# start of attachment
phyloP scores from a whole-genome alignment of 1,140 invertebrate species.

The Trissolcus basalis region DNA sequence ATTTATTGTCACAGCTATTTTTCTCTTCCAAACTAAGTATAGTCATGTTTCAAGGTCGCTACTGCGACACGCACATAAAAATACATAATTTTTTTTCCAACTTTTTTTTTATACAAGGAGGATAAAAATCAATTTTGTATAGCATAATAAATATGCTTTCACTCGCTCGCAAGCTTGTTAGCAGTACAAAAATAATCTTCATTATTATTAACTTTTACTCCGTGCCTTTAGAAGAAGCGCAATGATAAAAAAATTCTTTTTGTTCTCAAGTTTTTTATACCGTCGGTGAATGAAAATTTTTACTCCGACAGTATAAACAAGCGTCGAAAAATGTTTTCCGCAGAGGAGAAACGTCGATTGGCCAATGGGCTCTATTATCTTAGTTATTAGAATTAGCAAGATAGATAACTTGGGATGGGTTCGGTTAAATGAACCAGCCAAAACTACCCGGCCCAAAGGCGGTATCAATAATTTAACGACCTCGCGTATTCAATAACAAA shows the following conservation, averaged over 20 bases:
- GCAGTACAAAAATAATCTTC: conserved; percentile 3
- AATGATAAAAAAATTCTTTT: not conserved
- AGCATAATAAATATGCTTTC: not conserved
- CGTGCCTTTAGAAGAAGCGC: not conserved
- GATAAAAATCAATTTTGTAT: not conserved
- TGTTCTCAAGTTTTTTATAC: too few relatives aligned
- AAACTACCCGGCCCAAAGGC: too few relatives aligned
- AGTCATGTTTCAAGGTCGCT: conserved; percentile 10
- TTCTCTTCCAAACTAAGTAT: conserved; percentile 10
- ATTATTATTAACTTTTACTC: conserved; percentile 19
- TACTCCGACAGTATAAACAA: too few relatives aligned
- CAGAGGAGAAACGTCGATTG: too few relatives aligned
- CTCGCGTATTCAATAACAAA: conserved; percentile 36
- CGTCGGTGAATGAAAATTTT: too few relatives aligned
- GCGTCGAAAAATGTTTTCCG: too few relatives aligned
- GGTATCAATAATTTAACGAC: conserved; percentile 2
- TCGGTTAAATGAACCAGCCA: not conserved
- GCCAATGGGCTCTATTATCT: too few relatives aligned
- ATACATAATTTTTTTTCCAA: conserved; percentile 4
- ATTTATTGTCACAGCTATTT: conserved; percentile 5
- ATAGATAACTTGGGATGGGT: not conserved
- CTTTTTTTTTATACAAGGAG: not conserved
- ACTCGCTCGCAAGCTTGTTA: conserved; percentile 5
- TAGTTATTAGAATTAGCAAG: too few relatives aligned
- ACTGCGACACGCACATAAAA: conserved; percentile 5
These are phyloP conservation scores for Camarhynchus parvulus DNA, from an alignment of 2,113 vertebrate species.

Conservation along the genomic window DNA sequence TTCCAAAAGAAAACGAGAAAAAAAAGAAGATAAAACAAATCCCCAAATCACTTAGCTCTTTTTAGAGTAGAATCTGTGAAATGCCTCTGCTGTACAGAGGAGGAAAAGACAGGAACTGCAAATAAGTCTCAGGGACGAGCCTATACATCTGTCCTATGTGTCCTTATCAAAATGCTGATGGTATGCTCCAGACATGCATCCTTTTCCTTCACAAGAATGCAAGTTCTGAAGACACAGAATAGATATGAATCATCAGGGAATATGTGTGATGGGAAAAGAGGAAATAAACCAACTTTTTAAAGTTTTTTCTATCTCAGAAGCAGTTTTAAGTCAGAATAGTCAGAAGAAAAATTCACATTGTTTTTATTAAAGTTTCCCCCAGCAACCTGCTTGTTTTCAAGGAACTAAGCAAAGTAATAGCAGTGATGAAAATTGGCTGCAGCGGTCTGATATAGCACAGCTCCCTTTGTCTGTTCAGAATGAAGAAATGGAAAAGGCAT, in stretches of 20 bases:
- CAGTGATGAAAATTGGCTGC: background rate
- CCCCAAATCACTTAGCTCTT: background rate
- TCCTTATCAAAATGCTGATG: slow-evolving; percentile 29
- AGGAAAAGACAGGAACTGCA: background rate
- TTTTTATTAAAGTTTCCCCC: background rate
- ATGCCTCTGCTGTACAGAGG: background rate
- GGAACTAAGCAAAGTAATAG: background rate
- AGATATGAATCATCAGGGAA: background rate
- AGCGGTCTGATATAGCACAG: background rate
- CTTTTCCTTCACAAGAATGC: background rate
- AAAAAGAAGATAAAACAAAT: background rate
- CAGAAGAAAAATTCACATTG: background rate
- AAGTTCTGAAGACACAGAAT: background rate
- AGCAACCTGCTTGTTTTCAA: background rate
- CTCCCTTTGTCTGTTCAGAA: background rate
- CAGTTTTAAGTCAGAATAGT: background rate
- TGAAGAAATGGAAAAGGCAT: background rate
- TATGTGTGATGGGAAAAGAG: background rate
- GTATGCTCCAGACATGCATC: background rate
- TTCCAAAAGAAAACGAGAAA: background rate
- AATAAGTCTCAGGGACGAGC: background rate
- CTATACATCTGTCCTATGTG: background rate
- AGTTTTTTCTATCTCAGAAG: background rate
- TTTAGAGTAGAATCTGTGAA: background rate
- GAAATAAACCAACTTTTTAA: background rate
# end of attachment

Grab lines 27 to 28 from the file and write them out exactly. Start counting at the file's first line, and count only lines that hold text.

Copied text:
- ACTGCGACACGCACATAAAA: conserved; percentile 5
These are phyloP conservation scores for Camarhynchus parvulus DNA, from an alignment of 2,113 vertebrate species.